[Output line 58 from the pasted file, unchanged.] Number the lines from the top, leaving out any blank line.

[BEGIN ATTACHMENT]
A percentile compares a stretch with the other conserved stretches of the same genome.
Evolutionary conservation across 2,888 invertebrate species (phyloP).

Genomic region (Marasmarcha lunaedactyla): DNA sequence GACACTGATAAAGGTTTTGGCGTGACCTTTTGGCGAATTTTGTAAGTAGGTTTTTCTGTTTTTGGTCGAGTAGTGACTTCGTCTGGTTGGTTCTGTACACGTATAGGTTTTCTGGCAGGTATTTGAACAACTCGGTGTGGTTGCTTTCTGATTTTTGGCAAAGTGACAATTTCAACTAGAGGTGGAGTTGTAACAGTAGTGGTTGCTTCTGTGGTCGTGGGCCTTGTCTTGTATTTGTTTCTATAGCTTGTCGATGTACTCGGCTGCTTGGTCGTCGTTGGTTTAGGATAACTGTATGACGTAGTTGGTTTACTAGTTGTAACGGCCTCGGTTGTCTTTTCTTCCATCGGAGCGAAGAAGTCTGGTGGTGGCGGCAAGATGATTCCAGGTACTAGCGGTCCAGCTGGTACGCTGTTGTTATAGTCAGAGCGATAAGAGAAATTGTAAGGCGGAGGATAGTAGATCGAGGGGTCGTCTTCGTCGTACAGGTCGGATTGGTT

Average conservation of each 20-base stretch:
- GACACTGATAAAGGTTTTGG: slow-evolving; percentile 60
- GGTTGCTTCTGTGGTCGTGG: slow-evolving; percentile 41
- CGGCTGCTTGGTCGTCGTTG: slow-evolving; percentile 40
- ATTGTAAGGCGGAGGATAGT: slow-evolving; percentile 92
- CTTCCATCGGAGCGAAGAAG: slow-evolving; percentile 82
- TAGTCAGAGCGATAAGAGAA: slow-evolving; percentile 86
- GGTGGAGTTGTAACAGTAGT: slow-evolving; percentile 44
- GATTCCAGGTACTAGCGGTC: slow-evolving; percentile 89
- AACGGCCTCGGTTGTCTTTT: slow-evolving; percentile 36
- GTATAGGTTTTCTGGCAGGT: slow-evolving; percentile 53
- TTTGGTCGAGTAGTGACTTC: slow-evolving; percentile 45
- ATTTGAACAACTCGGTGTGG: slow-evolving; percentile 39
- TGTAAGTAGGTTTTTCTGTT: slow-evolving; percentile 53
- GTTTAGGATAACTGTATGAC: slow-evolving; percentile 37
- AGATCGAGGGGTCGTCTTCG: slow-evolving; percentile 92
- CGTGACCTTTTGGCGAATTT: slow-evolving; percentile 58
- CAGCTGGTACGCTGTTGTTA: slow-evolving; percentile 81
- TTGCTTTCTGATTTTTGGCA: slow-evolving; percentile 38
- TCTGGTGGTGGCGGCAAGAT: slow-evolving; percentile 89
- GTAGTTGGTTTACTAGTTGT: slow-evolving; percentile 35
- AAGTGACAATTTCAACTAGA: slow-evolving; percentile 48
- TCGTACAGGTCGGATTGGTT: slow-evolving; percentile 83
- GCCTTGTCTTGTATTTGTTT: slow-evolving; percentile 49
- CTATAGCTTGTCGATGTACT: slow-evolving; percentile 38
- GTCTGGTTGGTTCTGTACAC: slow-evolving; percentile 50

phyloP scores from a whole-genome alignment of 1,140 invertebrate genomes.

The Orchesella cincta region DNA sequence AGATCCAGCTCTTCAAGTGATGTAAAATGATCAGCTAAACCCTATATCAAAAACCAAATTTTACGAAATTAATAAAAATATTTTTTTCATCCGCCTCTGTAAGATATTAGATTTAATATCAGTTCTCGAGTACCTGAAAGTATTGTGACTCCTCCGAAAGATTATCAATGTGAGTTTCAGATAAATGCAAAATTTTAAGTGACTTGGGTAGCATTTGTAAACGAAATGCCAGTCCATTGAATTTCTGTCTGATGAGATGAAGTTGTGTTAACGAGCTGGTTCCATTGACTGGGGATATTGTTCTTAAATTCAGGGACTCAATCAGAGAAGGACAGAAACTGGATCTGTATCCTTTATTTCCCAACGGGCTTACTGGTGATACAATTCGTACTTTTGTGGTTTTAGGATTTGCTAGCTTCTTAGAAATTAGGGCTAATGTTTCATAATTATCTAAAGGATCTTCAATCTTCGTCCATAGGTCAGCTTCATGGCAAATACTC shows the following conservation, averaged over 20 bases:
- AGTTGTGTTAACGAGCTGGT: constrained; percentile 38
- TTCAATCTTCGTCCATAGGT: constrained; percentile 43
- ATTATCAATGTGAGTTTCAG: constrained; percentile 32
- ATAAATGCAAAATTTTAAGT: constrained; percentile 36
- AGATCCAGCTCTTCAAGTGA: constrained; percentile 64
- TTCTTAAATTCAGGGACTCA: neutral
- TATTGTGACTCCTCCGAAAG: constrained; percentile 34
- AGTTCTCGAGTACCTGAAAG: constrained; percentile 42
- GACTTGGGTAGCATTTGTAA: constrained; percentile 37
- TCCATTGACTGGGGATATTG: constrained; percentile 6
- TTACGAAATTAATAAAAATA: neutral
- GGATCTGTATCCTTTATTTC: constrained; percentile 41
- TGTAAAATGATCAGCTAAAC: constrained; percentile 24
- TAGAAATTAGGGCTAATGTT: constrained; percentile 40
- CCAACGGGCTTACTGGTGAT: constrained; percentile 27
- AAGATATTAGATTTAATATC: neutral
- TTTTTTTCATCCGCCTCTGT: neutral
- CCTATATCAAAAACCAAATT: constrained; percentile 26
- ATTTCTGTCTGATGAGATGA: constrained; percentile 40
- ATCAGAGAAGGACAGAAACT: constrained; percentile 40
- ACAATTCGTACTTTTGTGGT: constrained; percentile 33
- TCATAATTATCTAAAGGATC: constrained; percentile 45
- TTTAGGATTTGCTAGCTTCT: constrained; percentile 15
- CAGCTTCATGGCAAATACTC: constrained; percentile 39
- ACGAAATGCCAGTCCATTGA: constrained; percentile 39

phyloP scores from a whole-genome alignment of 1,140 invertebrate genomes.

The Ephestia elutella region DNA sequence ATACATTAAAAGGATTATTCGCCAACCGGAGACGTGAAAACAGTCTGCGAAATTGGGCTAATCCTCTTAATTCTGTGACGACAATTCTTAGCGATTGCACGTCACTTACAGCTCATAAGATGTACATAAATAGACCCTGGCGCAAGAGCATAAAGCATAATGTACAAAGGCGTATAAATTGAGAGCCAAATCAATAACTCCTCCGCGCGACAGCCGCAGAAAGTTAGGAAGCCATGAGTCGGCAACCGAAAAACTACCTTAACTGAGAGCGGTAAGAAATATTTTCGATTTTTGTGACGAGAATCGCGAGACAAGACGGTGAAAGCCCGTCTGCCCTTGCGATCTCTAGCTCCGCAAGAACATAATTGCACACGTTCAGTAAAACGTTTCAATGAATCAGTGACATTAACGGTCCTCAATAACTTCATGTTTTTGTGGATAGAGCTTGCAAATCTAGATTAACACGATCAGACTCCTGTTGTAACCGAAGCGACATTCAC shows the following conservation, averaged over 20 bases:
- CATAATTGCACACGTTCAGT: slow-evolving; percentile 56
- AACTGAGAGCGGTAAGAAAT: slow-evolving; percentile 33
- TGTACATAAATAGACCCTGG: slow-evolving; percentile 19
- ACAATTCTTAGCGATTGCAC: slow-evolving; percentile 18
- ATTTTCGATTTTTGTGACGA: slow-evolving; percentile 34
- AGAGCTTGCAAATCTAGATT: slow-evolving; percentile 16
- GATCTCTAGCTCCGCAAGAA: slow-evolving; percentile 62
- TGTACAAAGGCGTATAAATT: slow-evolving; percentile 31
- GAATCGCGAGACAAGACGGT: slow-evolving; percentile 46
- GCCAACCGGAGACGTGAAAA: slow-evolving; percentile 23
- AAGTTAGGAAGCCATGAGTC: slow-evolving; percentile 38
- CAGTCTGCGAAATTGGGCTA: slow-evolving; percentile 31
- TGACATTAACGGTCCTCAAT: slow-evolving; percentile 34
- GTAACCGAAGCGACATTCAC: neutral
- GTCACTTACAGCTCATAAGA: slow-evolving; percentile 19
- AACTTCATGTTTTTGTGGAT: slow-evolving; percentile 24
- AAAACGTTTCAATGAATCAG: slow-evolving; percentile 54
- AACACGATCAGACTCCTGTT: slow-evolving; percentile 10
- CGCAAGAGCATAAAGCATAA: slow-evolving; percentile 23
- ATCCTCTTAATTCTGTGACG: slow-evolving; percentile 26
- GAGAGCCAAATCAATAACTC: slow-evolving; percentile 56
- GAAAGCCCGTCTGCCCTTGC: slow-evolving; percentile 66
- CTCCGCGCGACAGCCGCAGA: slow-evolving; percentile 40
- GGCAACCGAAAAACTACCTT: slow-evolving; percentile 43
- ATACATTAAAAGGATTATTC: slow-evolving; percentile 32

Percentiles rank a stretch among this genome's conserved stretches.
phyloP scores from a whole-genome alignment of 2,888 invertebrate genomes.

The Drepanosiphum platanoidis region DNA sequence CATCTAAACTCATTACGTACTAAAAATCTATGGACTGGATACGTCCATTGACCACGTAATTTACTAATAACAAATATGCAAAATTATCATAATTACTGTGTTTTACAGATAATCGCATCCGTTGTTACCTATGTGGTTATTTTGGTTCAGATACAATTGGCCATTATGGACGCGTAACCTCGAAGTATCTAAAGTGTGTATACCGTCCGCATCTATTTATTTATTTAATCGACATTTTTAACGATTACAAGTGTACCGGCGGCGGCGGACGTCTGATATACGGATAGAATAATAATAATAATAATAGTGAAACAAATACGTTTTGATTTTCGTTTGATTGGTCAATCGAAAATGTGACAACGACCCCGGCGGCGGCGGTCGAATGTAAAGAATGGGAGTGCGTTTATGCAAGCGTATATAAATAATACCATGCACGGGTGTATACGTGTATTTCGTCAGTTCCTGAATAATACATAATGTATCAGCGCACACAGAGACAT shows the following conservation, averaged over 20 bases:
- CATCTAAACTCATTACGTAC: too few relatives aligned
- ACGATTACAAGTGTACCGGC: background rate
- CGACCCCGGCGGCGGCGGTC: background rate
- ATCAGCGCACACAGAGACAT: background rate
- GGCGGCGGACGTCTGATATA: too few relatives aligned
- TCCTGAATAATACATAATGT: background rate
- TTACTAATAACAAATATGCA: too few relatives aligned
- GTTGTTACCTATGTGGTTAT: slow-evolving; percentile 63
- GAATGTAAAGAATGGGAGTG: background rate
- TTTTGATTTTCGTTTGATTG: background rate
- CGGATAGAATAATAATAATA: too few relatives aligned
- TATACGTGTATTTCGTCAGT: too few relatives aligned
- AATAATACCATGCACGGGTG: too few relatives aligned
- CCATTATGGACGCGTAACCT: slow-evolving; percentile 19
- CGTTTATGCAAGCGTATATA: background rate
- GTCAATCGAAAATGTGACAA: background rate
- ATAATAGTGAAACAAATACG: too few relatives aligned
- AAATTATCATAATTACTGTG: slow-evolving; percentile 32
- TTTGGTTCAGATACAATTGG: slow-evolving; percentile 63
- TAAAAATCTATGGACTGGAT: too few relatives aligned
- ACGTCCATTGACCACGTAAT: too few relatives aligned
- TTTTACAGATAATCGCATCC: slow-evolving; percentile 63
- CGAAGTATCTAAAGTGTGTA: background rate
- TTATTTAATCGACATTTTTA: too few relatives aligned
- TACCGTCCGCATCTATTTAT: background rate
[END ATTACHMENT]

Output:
The Ephestia elutella region DNA sequence ATACATTAAAAGGATTATTCGCCAACCGGAGACGTGAAAACAGTCTGCGAAATTGGGCTAATCCTCTTAATTCTGTGACGACAATTCTTAGCGATTGCACGTCACTTACAGCTCATAAGATGTACATAAATAGACCCTGGCGCAAGAGCATAAAGCATAATGTACAAAGGCGTATAAATTGAGAGCCAAATCAATAACTCCTCCGCGCGACAGCCGCAGAAAGTTAGGAAGCCATGAGTCGGCAACCGAAAAACTACCTTAACTGAGAGCGGTAAGAAATATTTTCGATTTTTGTGACGAGAATCGCGAGACAAGACGGTGAAAGCCCGTCTGCCCTTGCGATCTCTAGCTCCGCAAGAACATAATTGCACACGTTCAGTAAAACGTTTCAATGAATCAGTGACATTAACGGTCCTCAATAACTTCATGTTTTTGTGGATAGAGCTTGCAAATCTAGATTAACACGATCAGACTCCTGTTGTAACCGAAGCGACATTCAC shows the following conservation, averaged over 20 bases: